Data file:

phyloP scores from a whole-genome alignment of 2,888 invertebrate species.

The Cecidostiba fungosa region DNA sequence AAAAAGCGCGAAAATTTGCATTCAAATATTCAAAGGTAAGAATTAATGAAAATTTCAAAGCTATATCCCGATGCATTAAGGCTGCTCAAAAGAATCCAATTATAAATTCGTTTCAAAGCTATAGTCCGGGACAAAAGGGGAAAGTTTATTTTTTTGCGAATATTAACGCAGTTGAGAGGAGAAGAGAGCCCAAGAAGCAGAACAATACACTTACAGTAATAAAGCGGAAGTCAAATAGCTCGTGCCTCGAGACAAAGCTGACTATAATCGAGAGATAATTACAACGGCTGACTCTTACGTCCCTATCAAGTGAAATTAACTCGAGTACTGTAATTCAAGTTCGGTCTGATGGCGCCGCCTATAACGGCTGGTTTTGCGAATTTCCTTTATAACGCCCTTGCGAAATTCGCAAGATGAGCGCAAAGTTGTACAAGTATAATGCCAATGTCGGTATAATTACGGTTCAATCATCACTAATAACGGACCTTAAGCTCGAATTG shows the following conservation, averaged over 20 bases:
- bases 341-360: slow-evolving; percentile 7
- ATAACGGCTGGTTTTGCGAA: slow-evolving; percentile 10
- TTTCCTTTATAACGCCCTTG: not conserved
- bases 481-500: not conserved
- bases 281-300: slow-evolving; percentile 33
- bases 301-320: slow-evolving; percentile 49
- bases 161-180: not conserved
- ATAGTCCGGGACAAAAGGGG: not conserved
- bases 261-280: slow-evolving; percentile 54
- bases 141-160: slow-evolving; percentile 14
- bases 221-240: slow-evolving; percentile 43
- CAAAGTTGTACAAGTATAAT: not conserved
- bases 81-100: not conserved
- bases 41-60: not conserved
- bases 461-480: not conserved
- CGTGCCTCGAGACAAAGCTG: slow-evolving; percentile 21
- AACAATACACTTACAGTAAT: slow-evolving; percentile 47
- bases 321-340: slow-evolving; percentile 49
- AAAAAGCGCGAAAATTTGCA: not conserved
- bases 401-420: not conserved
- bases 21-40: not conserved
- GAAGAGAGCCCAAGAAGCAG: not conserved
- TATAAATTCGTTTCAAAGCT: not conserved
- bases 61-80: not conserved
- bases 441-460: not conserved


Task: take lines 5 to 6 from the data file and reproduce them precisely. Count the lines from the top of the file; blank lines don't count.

- TTTCCTTTATAACGCCCTTG: not conserved
- bases 481-500: not conserved